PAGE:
Silent Hunter II Review
By Jimmy Goldstein |
So there's not much that's changed since we previewed the title last month. I liked it then and I like it now. As a simulation of submarine warfare during the Second World War, it's hard to beat. Having devoured at various points in my life books like Run Silent, Run Deep, The Price of Admiralty and Silent Running, I had some firm expectations of this latest edition of Silent Hunter and while the game lives up to my expectations in terms of being a simulation, the game side of things seems to be a bit lacking.
But first, the basics. Silent Hunter II offers a full 3D simulation of German U-boat warfare during the Second World War. Players adopt the role of both Kommandant and crew of a German submarine as they head out to sink merchants and warships. A series of consoles faithfully reproduces the interior of the submarine while a 3D engine renders the exterior of the boat and the surrounding world with an considerable amount of detail.
The impressive engine unfortunately requires quite a system to run at an appreciable level. It seems unlikely that the minimum required spec is going to please anyone. Even on a 500MHz machine with a GeForce 3 it ran with a few stutters here and there. Still, given the fact that most of the effects are pretty tight, the high system requirements are understandable.
The boats themselves are reasonably well detailed and surprisingly distinguishable from a distance (provided you've spend some time trying to recognize the ship profiles in the game's museum section). Lots of arrays and smokestacks and a host of other details really bring the ships to life -- at least at a distance. Weapons effects, explosions and smoke are all extremely convincing. Best of all are the weather and sea effects. While the wave model isn't as detailed as the versions in Wave Race or TransWorld, they're much more impressive in terms of scale. I mean, you've got the whole ocean simulated, right? The squalls and storms that arise from time to time are downright terrifying.
I found the campaign to be pretty spot on in terms of historical accuracy (or at least the simulation of historicity. Missions are mostly of the "find some stuff and sink it variety" but you do get the occasional rendezvous or recon type mission. The campaign lets you grow in ability and rank throughout the entire war, so you'll not be at a loss for something to do. A handy custom mission generator lets you set up the types of engagements you want but unfortunately doesn't let you pick the exact composition of the forces. You can pick your own sub of course but you can only select commercial or military shipping as your target. The chance to go up against and sink a specific ship would've been nice.
There's a bit of wonkiness in the interface. Some sticky controls and small inconsistencies tend to get in the way of both efficiency and enjoyment at some key points in the game. The waypoint system on the navigation map is particularly troublesome. Switching back and forth between the stations was fairly straightforward but since there are fifteen of them, it's not always easy to snap right to the one you want. A few of the less essential ones might have been combined together to form a single screen.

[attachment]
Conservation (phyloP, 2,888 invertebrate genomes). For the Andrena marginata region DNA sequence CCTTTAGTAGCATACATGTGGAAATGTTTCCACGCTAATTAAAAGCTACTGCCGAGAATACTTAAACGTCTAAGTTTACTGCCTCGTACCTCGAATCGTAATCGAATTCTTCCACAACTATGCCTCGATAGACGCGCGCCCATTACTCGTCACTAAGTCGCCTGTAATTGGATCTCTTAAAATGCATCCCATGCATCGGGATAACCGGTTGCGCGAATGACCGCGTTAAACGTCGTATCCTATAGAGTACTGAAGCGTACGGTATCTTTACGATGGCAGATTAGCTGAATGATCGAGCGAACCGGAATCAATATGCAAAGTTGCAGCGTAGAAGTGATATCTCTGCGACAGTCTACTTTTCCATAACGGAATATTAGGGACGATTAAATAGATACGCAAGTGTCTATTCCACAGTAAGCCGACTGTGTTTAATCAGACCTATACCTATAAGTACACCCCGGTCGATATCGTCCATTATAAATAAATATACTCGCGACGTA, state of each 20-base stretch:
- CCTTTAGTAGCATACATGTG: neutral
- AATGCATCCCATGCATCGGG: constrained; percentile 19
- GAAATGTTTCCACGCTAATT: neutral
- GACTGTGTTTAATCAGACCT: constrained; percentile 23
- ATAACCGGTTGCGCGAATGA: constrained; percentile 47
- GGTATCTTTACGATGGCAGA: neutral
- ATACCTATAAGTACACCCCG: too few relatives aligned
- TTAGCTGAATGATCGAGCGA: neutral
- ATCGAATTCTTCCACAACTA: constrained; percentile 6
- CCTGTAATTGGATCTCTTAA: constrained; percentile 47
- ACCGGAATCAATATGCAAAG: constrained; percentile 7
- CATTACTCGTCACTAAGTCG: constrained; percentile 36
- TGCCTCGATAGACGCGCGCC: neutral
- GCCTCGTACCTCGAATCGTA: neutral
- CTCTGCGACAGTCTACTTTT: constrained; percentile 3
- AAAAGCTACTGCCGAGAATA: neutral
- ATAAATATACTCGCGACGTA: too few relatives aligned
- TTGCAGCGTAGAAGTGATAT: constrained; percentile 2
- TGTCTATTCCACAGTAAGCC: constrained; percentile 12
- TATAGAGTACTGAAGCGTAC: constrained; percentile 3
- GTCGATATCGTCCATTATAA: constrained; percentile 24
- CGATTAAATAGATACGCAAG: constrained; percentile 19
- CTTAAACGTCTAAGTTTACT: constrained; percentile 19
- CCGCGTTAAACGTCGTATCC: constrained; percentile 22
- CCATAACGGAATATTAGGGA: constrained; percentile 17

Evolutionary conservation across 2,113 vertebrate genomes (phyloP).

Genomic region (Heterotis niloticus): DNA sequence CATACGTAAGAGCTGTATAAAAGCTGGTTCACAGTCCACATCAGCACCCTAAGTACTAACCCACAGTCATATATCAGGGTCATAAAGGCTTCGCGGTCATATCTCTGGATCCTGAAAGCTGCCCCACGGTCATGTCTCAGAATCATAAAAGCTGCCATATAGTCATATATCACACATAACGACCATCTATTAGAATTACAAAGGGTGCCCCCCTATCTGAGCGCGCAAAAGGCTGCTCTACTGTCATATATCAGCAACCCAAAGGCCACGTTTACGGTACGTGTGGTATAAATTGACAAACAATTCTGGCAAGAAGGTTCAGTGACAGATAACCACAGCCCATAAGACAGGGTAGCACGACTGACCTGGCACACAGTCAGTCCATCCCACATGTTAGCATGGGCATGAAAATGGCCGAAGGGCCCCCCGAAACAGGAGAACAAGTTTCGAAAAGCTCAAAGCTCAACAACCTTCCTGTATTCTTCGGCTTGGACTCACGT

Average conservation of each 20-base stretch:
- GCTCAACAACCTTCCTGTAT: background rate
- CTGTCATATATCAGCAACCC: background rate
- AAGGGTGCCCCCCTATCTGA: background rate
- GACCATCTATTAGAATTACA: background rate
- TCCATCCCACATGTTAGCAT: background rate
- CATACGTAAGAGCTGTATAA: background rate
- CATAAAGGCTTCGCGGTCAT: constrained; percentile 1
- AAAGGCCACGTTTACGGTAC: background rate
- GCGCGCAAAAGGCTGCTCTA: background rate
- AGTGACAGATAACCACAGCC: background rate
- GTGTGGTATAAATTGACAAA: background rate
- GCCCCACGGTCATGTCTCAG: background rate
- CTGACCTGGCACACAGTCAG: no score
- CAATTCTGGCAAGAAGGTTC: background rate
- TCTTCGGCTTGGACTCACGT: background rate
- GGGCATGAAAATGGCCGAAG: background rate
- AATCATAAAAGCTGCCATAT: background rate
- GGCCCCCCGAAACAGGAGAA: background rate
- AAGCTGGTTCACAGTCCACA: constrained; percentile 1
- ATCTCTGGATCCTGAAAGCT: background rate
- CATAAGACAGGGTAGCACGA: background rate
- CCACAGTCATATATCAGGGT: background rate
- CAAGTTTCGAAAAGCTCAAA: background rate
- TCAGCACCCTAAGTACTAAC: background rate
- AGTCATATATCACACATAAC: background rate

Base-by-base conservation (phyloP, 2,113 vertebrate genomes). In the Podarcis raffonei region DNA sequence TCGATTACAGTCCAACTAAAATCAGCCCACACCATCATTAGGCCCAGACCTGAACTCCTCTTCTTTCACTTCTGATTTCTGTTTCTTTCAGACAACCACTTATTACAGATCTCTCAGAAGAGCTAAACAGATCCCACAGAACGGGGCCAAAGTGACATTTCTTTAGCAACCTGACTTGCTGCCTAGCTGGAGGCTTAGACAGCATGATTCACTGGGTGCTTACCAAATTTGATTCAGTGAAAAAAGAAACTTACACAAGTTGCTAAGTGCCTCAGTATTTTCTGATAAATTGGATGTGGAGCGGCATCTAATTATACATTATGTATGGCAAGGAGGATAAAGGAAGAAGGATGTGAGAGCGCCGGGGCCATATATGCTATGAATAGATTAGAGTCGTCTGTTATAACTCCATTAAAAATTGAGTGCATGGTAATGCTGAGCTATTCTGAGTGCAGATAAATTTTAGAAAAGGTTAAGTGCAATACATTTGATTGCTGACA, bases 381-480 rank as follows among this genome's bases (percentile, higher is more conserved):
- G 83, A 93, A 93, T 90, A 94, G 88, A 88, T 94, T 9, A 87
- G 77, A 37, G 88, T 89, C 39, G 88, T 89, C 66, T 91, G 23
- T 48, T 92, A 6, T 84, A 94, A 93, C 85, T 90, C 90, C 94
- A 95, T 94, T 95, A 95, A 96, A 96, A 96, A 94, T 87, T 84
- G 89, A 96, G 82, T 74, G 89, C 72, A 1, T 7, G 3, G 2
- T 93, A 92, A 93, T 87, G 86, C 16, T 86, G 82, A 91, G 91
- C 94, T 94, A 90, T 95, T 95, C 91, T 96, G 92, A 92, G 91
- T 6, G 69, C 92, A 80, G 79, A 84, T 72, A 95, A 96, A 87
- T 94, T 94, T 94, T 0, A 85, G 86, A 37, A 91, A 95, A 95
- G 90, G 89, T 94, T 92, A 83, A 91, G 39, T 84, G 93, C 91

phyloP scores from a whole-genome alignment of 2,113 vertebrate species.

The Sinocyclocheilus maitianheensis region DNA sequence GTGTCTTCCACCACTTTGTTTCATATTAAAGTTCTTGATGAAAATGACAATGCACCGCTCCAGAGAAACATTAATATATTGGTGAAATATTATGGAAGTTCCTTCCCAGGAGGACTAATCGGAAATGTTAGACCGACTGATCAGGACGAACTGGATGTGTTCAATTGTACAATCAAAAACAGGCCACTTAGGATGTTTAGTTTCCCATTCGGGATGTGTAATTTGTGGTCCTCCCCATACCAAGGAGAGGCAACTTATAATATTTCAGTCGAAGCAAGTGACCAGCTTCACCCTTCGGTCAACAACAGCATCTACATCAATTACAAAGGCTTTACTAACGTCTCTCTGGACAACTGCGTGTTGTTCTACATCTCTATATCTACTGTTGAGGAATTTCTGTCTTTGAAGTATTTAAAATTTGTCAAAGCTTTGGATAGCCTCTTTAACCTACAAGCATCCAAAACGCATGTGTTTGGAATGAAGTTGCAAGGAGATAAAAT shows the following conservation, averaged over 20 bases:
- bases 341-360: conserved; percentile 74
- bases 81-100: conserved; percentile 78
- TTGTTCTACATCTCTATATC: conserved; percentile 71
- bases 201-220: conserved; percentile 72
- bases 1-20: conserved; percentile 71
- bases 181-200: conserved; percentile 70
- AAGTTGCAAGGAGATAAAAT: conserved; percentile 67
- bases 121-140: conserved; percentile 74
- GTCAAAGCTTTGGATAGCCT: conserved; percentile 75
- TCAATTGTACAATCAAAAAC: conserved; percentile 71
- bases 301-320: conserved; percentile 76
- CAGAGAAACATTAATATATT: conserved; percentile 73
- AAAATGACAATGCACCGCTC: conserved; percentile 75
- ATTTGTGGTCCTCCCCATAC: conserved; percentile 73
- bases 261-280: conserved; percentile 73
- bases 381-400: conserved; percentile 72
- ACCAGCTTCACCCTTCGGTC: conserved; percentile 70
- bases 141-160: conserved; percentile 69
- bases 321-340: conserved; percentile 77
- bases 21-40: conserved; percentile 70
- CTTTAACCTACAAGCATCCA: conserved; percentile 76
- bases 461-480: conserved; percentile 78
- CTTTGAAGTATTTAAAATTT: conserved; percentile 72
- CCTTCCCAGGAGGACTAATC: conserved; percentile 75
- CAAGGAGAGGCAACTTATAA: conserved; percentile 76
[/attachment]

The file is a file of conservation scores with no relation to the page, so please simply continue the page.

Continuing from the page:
Since you are acting as captain and crew, a few conveniences have been worked in to the interface. Most importantly, you can issue fire and movement orders from any station on the ship. Whether you're on the bridge, looking through the periscope or catching up on some correspondence in the radio room, you can open a few side panels to see small representations of the fire control and helm stations. This lets you steer the ship and fire weapons whenever and wherever you'd like. This makes it really easy to control all of the action on board your boat from the periscope view.
Ubi Soft made a big deal out of the scalable realism model in the game and it seems as if they've delivered. The game lets you get as involved as you like in the finer details of submarining. If you want to plot your own firing solutions for the torps, you can do that. The computer will automate many of these processes if you're a little timid.
But in the face of the success of the scalable realism model, this game has a pretty steep learning curve. And as for the appreciation curve...well, let's just say that submarine work isn't for everyone. A handy time compression feature lets you speed through the duller parts of the job but make no mistake about it: the life of a professional submariner isn't necessarily filled with endless hours of uninterrupted excitement. Obviously Ubi Soft and Ultimation understand this and seem to have tried to position the title as a technical simulation. That doesn't necessarily mean it's not exciting (it is) but not everyone will have the patience to see it through.
As soon as the upcoming Destroyer Command ships, we'll be able to test out the much-touted interoperability of the two titles. In the meantime, there's no multiplayer whatsoever in this title. Given the solitary nature of submarine work, this is more of a design decision than a careless omission but, until Destroyer Command comes out, Silent Hunter 2 is strictly a solo affair.
So I do recommend the game with that caveat in mind. For those of you with the inclination for it, Silent Hunter II is a truly remarkable simulation. It's somewhat limited in terms of presentation and appeal just by nature of the subject matter. Anyone who's already a little interested in naval warfare will definitely find something to love in the title but there's not much chance that non-fans are going to be converted.
-- Steve Butts
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